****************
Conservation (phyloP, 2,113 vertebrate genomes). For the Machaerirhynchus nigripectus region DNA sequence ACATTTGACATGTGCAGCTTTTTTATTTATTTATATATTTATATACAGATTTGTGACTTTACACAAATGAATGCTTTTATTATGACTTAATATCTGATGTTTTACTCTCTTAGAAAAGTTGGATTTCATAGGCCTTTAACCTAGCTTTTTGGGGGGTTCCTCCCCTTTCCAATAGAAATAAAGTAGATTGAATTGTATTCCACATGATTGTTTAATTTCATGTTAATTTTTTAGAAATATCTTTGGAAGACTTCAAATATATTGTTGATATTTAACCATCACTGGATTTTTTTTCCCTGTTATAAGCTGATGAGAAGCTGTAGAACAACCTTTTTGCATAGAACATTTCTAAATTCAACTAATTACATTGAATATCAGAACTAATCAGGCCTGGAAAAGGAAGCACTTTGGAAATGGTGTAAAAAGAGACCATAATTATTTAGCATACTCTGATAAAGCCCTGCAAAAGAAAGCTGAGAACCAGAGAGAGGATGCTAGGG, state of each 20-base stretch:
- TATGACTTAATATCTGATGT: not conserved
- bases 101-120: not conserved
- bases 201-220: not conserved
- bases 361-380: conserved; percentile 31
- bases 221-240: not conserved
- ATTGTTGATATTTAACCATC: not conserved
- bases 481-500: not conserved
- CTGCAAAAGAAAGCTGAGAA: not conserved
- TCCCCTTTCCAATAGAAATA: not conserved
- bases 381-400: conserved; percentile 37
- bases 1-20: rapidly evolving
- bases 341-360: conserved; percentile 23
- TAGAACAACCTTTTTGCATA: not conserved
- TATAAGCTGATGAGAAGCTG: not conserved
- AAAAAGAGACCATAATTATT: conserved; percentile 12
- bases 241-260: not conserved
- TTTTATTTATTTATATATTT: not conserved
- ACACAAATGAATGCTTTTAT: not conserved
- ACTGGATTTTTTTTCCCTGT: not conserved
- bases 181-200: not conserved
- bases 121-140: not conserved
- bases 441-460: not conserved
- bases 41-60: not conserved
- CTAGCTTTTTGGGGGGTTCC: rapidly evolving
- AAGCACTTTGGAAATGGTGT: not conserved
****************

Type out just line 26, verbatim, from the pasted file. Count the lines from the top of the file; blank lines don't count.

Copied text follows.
- AAGCACTTTGGAAATGGTGT: not conserved